The reports of the death of renewable energy are greatly exaggerated.
The crashing price of oil is driving some to predict the death of renewable energy, again. Oil costs less than half what it did just a few months ago, falling from $147 a barrel at its peak in July 2008 all the way down to $65 a barrel as of October 22. The price of natural gas has also declined. For the many families strapped for cash these days this provides welcome relief, particularly with the rest of the economic news so downbeat, but this relief is not without a downside.
Environmentalists have been saying for decades that we should drive smaller cars in the US with little to show for it. But when the price of gas hit $4.50 a gallon we were all environmentalists, driving less, connecting errands, carpooling, and buying smaller cars. In the first half of 2008 the US decreased oil consumption, something not seen for years. If the price of gas drops and we go back to our old habits, the danger is that we will wait until the next crisis before taking action again. The next time the price of oil goes up it might keep on going, as some thought it might this time.
With the price of oil and natural gas dropping, and the economy in the grasp of the credit crunch, some say that the booming renewable energy industry will slow or halt its growth. As natural gas became more expensive, it helped make wind and solar more competitive for power production. As the price of oil and natural gas falls, renewable energy is looking more expensive.
I don’t think renewable energy will be abandoned though, and here’s why.
For one, even at $70 the price of oil is still high compared to historical standards. It’s only low compared to where things were earlier in 2008. And OPEC is moving to cut production and stabilize prices, halting the slide.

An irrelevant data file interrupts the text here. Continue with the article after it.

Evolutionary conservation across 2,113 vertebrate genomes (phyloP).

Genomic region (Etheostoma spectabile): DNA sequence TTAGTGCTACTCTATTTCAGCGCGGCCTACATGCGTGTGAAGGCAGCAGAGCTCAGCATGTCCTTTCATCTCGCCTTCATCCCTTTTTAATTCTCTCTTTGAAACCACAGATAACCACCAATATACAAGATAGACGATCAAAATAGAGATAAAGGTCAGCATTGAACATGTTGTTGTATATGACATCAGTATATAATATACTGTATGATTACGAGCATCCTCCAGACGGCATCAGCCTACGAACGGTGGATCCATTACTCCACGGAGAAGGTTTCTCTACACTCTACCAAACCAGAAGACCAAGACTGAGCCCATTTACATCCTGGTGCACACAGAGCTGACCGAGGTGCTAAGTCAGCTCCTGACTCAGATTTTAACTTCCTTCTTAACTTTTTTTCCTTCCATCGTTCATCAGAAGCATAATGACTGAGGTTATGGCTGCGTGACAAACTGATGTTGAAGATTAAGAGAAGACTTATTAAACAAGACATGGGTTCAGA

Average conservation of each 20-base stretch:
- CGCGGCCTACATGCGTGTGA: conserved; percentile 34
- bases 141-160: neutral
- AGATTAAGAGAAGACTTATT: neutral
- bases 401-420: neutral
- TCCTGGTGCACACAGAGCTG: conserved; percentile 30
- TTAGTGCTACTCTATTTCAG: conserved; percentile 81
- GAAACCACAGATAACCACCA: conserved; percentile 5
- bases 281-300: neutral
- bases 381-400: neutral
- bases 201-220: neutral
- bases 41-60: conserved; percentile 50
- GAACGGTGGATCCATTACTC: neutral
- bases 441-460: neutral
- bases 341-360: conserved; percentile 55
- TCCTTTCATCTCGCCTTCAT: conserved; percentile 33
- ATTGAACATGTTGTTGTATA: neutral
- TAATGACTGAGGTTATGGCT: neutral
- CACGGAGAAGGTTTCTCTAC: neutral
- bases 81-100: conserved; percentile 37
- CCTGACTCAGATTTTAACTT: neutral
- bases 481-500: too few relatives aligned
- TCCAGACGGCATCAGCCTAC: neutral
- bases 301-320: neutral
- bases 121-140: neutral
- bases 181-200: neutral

Another factor is that the price of oil will not be this low forever. I’m not going to predict when it will happen, but I can easily predict that the price of oil will rise again. I haven’t a clue what the price of oil will do tomorrow or next week (nobody does), but it’s a virtual certainty that given time the price will move upward again.
You don’t need a crystal ball to tell what will happen to oil over the long term. The world’s oil reserves remain finite. Oil won’t last forever and it’s a question of when, not if, oil demand will outstrip supply and what will happen to the cost.
Another predictable long term trend is continued global development. While the US and other economies have slowed dramatically, the world economy will pick up again in the months and years ahead. Some expect China’s economy to continue growing steadily, if at perhaps a slightly slower pace at the moment. With this growth will come increasing oil use.
Given the size of our reserves, or the lack of it, the US cannot drill its way out of the current situation no matter where it drills, even if oil rigs are lined in ANWR, Miami and Malibu. As it turns out the rest of the world cannot drill its way out of the situation either.
We can breathe sigh of relief for now and worry about other things, putting the energy question off until the next time the price of oil and other fossil fuels spike. We can worry about climate change later, with the next catastrophic storm. Or citizens and government can work together to create and implement a sensible energy policy that we can all live with and that creates a healthier economy and environment for the long run. The extension of the tax credits for renewable energy is a big step in the right direction. Renewable energy will be an increasingly important and economically viable solution, helping both our economy and the environment.